The Junction Neighbourhood Centre understands that it is situated in an historically significant place when it comes to race relations between Indigenous Australians and White Australia. In 1770, when James Cook sailed through the heads of Botany Bay, and landed at what now is Kamay National Park (on the southern side of the bay) there was a melee, with shots fired against the traditional custodians of the land and the ‘white ghosts’. This first clash of totally two very distinct cultures was the first of many that occurred and continue to occur to this day.
NAIDOC Week is an opportunity for Indigenous Australians to show how strongly they have maintained their culture and connection to the land, even though there has been a constant barrage of attempts to isolate Indigenous culture, segregate it and assimilate it into mainstream Anglo-centric culture. This has failed to a degree, as the culture still lives and breathes today through the resilience and strength of Indigenous Australians.
This year’s NAIDOC Week theme, ‘Because of Her, We Can’, is an important one as Aboriginal and Torres Strait Islander women have always been at the heart of the kinship structure. They were the ones who passed down stories of kinship structures and moieties, they were the ones who kept families going when children were being taken away, they were the ones who managed breathed life back into a culture that was on the brink of destruction.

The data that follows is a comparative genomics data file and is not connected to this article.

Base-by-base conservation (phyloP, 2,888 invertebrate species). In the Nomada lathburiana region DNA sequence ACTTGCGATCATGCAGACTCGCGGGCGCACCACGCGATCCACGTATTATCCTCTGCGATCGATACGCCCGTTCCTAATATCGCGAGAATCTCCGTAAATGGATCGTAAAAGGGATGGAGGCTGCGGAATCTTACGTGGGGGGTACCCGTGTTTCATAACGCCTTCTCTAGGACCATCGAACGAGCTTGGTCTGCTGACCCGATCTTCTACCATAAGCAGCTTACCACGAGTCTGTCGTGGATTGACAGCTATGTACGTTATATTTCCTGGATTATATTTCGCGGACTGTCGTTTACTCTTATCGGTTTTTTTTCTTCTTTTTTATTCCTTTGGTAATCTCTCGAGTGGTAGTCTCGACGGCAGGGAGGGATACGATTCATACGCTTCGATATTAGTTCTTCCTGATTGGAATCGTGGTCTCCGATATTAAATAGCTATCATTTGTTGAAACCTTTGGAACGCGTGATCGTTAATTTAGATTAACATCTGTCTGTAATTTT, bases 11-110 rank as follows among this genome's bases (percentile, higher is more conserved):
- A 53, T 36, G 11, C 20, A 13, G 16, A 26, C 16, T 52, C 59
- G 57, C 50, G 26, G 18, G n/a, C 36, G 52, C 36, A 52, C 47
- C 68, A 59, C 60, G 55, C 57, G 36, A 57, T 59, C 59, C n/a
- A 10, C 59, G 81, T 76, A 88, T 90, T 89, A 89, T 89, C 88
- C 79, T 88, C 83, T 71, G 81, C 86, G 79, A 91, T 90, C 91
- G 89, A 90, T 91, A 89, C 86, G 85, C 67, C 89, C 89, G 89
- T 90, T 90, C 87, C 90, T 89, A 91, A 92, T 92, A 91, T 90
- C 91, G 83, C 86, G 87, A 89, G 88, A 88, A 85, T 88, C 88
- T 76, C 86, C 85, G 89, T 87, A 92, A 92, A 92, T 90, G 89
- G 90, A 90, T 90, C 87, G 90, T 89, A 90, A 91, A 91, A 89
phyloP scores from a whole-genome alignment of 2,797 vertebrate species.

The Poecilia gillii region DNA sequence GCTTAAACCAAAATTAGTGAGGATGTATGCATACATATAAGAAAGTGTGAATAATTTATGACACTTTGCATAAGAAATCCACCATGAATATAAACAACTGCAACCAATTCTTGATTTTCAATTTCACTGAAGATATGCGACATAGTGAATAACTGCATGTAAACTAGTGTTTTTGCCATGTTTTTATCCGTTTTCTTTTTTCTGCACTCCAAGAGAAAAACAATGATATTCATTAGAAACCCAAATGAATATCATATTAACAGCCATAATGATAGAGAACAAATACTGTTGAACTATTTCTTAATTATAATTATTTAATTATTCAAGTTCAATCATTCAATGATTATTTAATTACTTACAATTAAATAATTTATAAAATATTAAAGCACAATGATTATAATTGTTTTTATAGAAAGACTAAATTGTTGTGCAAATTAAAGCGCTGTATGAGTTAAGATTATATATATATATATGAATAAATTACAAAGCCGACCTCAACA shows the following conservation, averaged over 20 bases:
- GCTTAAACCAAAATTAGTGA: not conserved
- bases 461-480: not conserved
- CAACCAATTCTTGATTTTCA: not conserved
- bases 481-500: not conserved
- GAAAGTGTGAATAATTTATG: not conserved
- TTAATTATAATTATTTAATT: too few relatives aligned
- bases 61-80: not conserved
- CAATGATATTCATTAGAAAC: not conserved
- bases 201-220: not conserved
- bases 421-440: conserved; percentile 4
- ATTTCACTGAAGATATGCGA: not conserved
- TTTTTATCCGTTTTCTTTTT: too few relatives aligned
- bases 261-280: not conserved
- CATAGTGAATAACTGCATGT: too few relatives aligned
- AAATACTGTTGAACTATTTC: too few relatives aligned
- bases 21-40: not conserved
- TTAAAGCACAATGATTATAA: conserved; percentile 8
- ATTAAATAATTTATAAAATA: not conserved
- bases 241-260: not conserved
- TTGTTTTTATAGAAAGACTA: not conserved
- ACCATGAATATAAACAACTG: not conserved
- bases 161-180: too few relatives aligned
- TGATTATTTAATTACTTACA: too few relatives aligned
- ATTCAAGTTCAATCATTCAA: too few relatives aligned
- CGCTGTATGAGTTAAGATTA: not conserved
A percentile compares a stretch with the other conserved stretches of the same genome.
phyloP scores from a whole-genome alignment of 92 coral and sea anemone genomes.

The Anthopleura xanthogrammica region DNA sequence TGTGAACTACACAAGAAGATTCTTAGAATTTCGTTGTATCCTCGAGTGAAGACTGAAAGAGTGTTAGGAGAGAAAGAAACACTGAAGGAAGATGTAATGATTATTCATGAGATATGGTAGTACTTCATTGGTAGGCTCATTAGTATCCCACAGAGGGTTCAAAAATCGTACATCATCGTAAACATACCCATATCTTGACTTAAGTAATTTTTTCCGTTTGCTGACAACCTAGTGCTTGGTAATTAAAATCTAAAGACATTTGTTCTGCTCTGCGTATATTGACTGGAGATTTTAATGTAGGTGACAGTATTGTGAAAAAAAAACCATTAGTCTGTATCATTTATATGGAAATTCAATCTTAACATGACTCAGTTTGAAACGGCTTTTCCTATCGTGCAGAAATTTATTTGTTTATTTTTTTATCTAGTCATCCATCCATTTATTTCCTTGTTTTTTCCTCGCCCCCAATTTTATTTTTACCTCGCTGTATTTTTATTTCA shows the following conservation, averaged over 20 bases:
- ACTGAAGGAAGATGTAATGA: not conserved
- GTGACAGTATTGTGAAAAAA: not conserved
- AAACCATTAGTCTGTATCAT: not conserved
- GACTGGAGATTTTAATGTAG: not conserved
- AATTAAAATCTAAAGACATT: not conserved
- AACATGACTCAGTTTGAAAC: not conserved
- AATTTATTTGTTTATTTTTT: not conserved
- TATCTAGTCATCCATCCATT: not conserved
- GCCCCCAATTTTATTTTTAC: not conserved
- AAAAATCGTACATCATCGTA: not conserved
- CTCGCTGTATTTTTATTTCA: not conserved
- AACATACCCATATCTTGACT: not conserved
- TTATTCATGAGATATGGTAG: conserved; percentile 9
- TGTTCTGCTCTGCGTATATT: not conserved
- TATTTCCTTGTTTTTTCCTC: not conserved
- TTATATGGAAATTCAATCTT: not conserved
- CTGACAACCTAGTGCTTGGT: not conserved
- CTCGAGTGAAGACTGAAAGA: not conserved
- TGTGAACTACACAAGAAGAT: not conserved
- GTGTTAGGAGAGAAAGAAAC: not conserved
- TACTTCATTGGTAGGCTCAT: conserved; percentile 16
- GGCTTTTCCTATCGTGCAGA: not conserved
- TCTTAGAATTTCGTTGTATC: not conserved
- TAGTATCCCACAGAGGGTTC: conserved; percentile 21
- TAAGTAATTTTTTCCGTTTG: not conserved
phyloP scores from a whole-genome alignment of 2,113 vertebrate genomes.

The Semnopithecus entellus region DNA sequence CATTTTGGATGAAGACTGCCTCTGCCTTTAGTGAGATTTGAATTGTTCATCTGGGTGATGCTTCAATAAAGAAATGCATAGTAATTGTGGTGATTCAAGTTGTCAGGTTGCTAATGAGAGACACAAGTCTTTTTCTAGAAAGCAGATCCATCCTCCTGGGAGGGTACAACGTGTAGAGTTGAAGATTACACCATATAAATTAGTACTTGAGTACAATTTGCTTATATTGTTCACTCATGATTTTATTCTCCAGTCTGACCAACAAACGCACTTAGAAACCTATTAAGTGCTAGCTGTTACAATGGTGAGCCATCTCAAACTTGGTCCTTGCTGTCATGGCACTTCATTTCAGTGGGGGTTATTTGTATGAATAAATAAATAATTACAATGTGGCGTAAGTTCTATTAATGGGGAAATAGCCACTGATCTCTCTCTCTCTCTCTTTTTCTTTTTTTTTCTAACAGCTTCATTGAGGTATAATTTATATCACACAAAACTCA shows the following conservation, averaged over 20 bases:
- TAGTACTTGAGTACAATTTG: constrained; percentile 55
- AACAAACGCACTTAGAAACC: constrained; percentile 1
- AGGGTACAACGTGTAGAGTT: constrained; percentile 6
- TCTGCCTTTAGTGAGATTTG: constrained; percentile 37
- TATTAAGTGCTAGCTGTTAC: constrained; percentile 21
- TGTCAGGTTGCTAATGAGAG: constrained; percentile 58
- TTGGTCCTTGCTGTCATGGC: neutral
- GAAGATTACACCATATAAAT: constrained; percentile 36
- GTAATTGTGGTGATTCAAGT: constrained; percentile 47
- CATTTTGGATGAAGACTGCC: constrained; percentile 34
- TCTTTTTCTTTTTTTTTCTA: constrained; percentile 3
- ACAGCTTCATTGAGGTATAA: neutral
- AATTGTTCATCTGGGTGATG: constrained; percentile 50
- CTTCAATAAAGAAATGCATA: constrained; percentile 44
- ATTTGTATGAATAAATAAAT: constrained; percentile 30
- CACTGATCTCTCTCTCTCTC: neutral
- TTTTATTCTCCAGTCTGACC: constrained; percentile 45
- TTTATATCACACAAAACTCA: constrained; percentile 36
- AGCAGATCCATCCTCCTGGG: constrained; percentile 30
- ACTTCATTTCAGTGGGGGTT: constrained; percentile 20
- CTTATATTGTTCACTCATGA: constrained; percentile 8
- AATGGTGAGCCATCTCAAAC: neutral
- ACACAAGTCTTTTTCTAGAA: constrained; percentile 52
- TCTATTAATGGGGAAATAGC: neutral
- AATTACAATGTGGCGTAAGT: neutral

NAIDOC Week origins
The idea behind NAIDOC goes back to a letter written by William Cooper that was aimed at Aboriginal communities and at churches. It was written on behalf of the Australian Aborigines Progressive Association, an umbrella group for a number of Aboriginal justice movements. The association gathered together a wide circle of Indigenous leaders, including Douglas Nicholls, William Ferguson, Jack Patten and Margaret Tucker. In 1937 they were preparing for what would become the famous Day of Mourning in 1938. It not only sparked a very effective one-off protest, it also stimulated a national observance that was at first championed by churches, and is now a national celebration:
- Cooper Hon. Sec., AAL, 43 Mackay Street, Yarraville, 27 December 1937.
Australia Day 1938 Aborigines’ Day of Mourning
The Australian Aborigines’ Progressive Association of New South Wales has called on all aborigines in the advanced stages of civilisation and culture to observe a DAY OF MOURNING concurrently with the white man’s DAY OF REJOICING to celebrate the 150th year of the coming of the white man to Australia. The aborigines, by this means, hope to call the attention to the present deplorable condition of all aborigines, of whatever stage of culture, after 150 years of British rule. It is expected that such action will create such sympathy on the part of the whites that full justice and recompense will follow.
The “DAY OF MOURNING” has been endorsed by the Australian Aborigines’ League, the Victorian body, which also looks after Federal matters, and it is expected that meetings will be held at a number of places and suitable resolutions passed. This League now asks the Christian community to help us in another way.
We know that sympathy with the aborigines is widespread and growing and, because the aboriginal knows that the goodwill of the whiteman is essential to success they seek to justify the continuance of this sympathy. We now ask all Christian denominations to observe Sunday, 3rd January as ABORIGINES’ DAY. We request that sermons be preached on this day dealing with the aboriginal people and their need of the gospel and response to it and we ask that special prayer be invoked for all missionary and other effort for the uplift of the dark people.
We regret the unavoidable delay in submitting our request, which was not avoidable in all the circumstances, but we feel that a suitable notice from you in your church press will give that wide publicity that is so essential.
Very sincerely yours,